Several new titles just added to “What’s New in the North Carolina Collection?” To see the full list simply click on the link in this entry or click on the “What’s New in the North Carolina Collection?” link under the heading “Pages” in the right column. As always, full citations for all the new titles can be found in the University Library Catalog and they are all available for use in the North Carolina Collection Reading Room.
You may have heard about an Orange County Superior Court judge’s recent ruling that a 98-year-old state ban on profanity is unconstitutional. The news has traveled far and wide. The story has also caused some to recall another time when the state ban came under scrutiny.
In 1973 two state senators proposed an amendment calling for Swain County’s removal as one of two counties exempted from the ban (the other is Pitt County). The possibility that cursing would be outlawed in Swain County led Buncombe County representative Herbert Hyde, a son of Swain County, to take to the floor of the House chamber in defense of his native county’s exemption. Hyde, who was known for his oratorical skills, quoted the Bible and Shakespeare in his 8-minute speech and discoursed on Cherokee culture. The Cherokees, he said, do not curse and their language does not include swear words. But Hyde’s oration is best remembered–and often titled–for words that he didn’t utter: “Mr. Speaker, there oughta be somewhere a person can cuss without breaking the law.”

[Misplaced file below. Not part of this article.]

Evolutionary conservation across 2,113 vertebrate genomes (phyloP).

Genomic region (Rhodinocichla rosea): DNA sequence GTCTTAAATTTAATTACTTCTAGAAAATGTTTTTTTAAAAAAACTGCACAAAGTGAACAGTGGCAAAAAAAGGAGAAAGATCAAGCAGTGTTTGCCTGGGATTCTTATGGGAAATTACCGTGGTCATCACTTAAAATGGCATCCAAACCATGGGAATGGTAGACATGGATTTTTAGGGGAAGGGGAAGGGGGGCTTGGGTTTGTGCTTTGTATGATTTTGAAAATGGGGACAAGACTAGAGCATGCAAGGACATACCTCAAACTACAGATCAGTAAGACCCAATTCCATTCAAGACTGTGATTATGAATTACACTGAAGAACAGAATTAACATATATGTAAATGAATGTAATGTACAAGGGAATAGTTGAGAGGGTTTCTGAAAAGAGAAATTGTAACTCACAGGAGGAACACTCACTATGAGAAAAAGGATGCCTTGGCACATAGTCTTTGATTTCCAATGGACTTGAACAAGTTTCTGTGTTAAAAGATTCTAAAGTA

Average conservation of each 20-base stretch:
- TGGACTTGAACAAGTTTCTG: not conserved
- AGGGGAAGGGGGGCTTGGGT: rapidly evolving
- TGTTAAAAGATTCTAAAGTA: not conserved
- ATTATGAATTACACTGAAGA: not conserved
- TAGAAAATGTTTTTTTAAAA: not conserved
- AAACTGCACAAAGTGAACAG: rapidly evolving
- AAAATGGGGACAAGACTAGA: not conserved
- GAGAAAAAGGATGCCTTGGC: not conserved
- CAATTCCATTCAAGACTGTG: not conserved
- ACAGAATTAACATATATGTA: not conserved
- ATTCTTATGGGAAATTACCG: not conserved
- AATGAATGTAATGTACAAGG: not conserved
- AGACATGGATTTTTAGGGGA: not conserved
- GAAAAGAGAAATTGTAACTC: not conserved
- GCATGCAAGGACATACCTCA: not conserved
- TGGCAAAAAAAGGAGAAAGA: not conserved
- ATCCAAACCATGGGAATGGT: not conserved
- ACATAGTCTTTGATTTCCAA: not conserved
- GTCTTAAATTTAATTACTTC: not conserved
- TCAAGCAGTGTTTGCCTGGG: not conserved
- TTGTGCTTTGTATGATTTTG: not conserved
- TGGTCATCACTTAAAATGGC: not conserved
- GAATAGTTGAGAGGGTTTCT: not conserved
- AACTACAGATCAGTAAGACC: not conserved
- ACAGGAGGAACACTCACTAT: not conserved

Nevertheless, when Hyde ran for Lieutenant Governor in 1976 his campaign distributed a recording of the famous speech using the apocryphal lines as its title. The liner notes for the recording point out that “a specific price tag has not been placed on the recording. However, Herbert Hyde will be most grateful for the contributions you make to his campaign.” The flimsy disc itself is attached to the sleeve on top of a picture of Hyde.
The Buncombe County representative’s bid for lieutenant governor was unsuccessful. But his oration may have played a part in keeping Swain County a safe haven for cussin’.
We’ve got Hyde’s full speech digitized and ready for your ears.
“In the controversy over whether the country should remain on the gold standard or convert to silver [Greensboro industrialist Moses] Cone was ardently pro-gold….
“In June 1896 he decided to pay his finishing mill employees in Mexican silver dollars. These coins had a bullion value of 54 cents, and Cone handed them out as 50-cent pieces. His goal was ‘to demonstrate in a practical way the inconveniences of a dollar that does not represent a hundred cents.’
“Puzzled local merchants… were probably reluctant to refuse the coins, since the Cones were so powerful. In the end, some redeemed the coins at 50 cents, [but] others unwittingly took a loss and redeemed them at their face value of one dollar. The Greensboro Patriot reported, in what was probably an understatement, ‘Opinions are divided as to the success of his scheme.’ ”
— From “A Mansion in the Mountains: The Story of Moses and Bertha Cone and Their Blowing Rock Manor” (1996) by Philip T. Noblitt